B.A., Lewis & Clark College; Ph.D., New York University
Quinn SlobodianMarion Butler McLean Professor in the History of Ideas; Professor of History
Historian of modern Europe and the world.
Quinn Slobodian is the Marion Butler MacLean Associate Professor of the History of Ideas. His most recent book, Globalists: The End of Empire and the Birth of Neoliberalism (Harvard University Press, 2018), winner of the AHA's George Louis Beer Prize, has translations published or forthcoming in nine languages. He is also the author of Foreign Front: Third World Politics in Sixties West Germany (Duke University Press, 2012), the editor of Comrades of Color: East Germany in the Cold War World (Berghahn Books, 2015), the co-editor (with Dieter Plehwe and Philip Mirowski) of Nine Lives of Neoliberalism (Verso Books, 2020) and (also with Plehwe) Market Civilizations: Neoliberals East and South (Zone Books, 2022). He has published in Journal of Global History, American Historical Review, and Journal of Contemporary History, among other publications, and comments on contemporary politics for the New York Times, The Guardian, Boston Review, and elsewhere. Slobodian’s research has been supported by the National Endowment for the Humanities, the American Council of Learned Societies, the Volkswagen Foundation and the Andrew Mellon Foundation. For 2022, he is a visiting associate professor at Brown University’s Rhodes Center for International Economics and Finance and a Thomas McCraw Fellow in U.S. Business History at Harvard Business School. He co-edits Contemporary European History, co-directs the History and Political Economic Project, and is an associate fellow at Chatham House. His new book, on capitalist exit fantasies, will appear in 2023.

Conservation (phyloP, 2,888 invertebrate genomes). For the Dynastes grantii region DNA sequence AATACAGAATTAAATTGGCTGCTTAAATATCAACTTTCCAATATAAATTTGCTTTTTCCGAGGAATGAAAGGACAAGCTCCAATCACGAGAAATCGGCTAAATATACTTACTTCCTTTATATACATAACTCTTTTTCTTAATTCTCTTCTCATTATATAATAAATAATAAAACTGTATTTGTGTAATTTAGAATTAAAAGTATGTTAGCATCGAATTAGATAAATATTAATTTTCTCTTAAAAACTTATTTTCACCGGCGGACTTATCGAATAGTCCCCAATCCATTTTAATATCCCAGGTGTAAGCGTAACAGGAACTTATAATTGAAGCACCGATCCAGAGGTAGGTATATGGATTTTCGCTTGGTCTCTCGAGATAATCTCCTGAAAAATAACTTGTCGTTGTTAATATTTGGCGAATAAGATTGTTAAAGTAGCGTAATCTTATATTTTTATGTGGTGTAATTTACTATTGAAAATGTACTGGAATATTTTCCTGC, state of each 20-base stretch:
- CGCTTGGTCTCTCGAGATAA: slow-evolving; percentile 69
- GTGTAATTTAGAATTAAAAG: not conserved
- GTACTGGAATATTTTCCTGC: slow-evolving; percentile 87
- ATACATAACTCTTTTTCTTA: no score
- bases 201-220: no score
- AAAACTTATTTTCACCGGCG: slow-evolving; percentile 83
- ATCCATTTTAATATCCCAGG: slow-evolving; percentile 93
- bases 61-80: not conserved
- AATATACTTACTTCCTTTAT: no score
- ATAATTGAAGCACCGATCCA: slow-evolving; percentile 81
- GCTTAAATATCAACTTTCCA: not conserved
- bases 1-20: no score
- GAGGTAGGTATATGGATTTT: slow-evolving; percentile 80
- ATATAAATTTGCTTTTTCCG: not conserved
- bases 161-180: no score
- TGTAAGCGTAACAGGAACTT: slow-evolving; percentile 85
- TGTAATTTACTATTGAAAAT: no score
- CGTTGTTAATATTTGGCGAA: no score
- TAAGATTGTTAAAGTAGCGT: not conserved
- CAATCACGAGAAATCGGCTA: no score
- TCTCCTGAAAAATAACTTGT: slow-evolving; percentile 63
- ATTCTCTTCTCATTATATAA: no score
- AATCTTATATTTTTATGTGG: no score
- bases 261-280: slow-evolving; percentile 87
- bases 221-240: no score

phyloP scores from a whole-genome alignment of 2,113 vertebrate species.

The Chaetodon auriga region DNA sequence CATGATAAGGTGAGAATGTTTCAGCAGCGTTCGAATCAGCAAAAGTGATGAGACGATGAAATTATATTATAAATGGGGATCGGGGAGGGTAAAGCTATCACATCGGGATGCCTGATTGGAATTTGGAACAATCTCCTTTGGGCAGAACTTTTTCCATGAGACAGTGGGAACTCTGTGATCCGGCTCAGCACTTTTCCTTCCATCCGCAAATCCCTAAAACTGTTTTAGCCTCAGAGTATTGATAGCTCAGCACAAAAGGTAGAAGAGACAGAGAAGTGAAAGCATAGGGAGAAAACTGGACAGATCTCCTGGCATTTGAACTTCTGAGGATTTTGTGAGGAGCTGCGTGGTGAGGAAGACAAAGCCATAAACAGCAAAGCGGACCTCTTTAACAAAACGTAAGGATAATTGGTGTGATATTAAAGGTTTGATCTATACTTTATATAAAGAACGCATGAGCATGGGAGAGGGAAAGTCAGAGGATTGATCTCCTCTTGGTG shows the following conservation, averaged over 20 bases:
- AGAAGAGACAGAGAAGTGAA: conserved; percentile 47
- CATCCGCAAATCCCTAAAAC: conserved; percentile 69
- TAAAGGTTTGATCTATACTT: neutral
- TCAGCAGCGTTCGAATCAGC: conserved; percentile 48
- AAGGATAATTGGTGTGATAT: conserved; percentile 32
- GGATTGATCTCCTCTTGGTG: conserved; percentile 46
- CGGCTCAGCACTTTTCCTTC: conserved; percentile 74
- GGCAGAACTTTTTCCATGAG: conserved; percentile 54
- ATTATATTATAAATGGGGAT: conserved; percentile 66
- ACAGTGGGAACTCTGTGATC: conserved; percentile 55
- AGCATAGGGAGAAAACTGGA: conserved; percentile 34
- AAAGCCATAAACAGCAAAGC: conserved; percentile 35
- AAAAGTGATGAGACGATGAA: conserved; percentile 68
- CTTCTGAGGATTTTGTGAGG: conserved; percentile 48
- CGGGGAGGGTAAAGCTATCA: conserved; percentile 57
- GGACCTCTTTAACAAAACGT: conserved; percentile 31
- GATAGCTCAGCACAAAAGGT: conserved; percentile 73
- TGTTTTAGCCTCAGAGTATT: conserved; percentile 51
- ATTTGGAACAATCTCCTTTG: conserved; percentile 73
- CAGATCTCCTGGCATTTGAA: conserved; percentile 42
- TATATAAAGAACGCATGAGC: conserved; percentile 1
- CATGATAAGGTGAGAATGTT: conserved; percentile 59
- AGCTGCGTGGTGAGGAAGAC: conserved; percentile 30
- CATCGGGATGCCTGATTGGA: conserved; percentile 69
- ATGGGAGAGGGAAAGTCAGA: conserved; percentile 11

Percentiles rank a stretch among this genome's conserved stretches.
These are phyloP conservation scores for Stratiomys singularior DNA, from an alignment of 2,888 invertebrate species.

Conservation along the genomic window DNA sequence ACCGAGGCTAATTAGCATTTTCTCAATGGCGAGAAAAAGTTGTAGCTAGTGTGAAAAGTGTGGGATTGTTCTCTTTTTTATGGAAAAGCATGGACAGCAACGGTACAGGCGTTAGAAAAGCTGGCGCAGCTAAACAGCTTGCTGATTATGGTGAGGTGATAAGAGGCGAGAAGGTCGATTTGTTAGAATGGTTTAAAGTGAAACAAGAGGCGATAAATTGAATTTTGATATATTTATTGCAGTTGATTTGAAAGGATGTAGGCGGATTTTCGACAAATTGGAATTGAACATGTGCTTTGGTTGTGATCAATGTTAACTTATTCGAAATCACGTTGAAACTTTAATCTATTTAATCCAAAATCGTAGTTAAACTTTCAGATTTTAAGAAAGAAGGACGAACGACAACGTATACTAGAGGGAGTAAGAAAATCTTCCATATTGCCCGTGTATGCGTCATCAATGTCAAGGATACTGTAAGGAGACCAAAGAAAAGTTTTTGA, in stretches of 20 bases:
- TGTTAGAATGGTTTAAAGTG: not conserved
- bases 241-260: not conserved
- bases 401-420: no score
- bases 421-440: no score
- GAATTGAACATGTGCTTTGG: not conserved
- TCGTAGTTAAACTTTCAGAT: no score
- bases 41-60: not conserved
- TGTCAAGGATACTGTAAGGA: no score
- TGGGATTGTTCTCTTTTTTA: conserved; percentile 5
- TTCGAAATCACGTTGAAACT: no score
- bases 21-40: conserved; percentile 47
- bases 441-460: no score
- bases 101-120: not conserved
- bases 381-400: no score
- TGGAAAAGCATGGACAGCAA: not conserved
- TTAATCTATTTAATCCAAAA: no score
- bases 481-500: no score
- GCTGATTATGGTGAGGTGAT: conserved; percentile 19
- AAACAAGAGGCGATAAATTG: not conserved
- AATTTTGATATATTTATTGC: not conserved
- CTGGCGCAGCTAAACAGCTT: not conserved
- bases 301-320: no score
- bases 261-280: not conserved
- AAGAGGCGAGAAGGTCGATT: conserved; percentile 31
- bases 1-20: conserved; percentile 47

As in his research, Slobodian’s teaching places histories of modern Europe in the history of the larger world. This goal is pursued in classes on the history of cities, world economic orders, and gender and sexuality. In Slobodian’s courses, students learn about the events and processes that shaped modern Europe while keeping an eye on the margins, and the unrealized histories of the continent's last two centuries.